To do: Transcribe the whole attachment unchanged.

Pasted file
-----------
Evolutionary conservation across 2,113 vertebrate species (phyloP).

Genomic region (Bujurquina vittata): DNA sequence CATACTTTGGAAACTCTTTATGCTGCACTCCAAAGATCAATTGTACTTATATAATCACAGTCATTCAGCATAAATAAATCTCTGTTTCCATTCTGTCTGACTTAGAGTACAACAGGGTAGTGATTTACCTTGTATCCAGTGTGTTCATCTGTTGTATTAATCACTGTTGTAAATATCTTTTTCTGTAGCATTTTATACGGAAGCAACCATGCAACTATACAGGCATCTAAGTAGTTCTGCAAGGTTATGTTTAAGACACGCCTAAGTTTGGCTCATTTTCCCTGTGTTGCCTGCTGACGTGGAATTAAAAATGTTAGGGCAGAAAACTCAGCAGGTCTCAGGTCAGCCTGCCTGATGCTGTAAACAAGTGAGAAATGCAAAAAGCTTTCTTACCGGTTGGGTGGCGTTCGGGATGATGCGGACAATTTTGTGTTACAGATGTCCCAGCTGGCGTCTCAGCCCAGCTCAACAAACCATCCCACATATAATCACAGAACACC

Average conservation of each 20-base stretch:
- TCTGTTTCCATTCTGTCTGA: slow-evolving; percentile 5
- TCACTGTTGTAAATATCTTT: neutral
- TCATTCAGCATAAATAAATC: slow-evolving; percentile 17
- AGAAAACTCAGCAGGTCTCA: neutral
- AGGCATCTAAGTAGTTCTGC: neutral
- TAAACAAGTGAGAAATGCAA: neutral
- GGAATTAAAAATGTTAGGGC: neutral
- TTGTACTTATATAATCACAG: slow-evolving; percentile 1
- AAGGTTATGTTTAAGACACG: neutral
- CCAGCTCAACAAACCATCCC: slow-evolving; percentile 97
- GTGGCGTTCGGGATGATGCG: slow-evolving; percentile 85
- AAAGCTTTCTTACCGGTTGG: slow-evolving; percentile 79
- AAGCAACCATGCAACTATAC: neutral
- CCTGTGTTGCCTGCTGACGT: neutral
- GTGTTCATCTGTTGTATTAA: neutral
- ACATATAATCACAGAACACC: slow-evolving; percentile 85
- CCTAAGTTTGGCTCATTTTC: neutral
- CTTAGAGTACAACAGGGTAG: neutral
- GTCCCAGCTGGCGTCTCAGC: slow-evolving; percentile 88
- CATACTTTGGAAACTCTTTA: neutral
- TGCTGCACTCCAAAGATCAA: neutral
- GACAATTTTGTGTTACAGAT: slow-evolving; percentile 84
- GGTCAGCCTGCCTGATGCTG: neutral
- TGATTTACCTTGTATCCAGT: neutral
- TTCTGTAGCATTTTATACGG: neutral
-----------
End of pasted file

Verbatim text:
Evolutionary conservation across 2,113 vertebrate species (phyloP).

Genomic region (Bujurquina vittata): DNA sequence CATACTTTGGAAACTCTTTATGCTGCACTCCAAAGATCAATTGTACTTATATAATCACAGTCATTCAGCATAAATAAATCTCTGTTTCCATTCTGTCTGACTTAGAGTACAACAGGGTAGTGATTTACCTTGTATCCAGTGTGTTCATCTGTTGTATTAATCACTGTTGTAAATATCTTTTTCTGTAGCATTTTATACGGAAGCAACCATGCAACTATACAGGCATCTAAGTAGTTCTGCAAGGTTATGTTTAAGACACGCCTAAGTTTGGCTCATTTTCCCTGTGTTGCCTGCTGACGTGGAATTAAAAATGTTAGGGCAGAAAACTCAGCAGGTCTCAGGTCAGCCTGCCTGATGCTGTAAACAAGTGAGAAATGCAAAAAGCTTTCTTACCGGTTGGGTGGCGTTCGGGATGATGCGGACAATTTTGTGTTACAGATGTCCCAGCTGGCGTCTCAGCCCAGCTCAACAAACCATCCCACATATAATCACAGAACACC

Average conservation of each 20-base stretch:
- TCTGTTTCCATTCTGTCTGA: slow-evolving; percentile 5
- TCACTGTTGTAAATATCTTT: neutral
- TCATTCAGCATAAATAAATC: slow-evolving; percentile 17
- AGAAAACTCAGCAGGTCTCA: neutral
- AGGCATCTAAGTAGTTCTGC: neutral
- TAAACAAGTGAGAAATGCAA: neutral
- GGAATTAAAAATGTTAGGGC: neutral
- TTGTACTTATATAATCACAG: slow-evolving; percentile 1
- AAGGTTATGTTTAAGACACG: neutral
- CCAGCTCAACAAACCATCCC: slow-evolving; percentile 97
- GTGGCGTTCGGGATGATGCG: slow-evolving; percentile 85
- AAAGCTTTCTTACCGGTTGG: slow-evolving; percentile 79
- AAGCAACCATGCAACTATAC: neutral
- CCTGTGTTGCCTGCTGACGT: neutral
- GTGTTCATCTGTTGTATTAA: neutral
- ACATATAATCACAGAACACC: slow-evolving; percentile 85
- CCTAAGTTTGGCTCATTTTC: neutral
- CTTAGAGTACAACAGGGTAG: neutral
- GTCCCAGCTGGCGTCTCAGC: slow-evolving; percentile 88
- CATACTTTGGAAACTCTTTA: neutral
- TGCTGCACTCCAAAGATCAA: neutral
- GACAATTTTGTGTTACAGAT: slow-evolving; percentile 84
- GGTCAGCCTGCCTGATGCTG: neutral
- TGATTTACCTTGTATCCAGT: neutral
- TTCTGTAGCATTTTATACGG: neutral